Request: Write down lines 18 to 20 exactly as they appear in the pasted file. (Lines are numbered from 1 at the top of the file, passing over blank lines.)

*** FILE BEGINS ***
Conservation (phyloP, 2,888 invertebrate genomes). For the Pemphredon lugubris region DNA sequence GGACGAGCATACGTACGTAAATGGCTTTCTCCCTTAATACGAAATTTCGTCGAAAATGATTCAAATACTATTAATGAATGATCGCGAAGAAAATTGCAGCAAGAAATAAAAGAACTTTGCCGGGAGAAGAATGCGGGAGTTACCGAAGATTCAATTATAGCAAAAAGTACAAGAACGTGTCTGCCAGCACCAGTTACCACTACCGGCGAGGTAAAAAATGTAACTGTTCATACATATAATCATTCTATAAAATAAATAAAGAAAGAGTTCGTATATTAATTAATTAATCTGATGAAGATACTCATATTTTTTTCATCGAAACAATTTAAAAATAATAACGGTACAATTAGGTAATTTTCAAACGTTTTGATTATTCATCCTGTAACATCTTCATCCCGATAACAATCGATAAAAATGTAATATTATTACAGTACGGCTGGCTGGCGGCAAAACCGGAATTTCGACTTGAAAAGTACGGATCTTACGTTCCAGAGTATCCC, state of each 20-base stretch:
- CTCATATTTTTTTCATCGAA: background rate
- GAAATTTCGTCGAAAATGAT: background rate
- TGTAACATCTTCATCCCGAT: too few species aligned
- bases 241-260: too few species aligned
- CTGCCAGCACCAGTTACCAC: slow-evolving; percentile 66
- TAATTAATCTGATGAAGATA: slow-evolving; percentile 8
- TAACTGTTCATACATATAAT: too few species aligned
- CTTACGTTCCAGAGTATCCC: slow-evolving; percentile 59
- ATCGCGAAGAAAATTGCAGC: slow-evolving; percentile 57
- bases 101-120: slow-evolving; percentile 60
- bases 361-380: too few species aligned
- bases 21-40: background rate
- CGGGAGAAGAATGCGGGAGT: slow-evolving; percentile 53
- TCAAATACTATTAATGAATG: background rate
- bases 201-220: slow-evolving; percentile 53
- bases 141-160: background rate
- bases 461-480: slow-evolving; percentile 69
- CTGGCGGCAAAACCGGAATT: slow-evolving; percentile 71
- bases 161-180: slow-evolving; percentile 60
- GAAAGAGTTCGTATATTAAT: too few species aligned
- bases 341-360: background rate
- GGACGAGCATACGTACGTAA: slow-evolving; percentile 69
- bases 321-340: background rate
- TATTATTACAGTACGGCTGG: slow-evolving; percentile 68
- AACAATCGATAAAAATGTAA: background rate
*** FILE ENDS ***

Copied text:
- bases 461-480: slow-evolving; percentile 69
- CTGGCGGCAAAACCGGAATT: slow-evolving; percentile 71
- bases 161-180: slow-evolving; percentile 60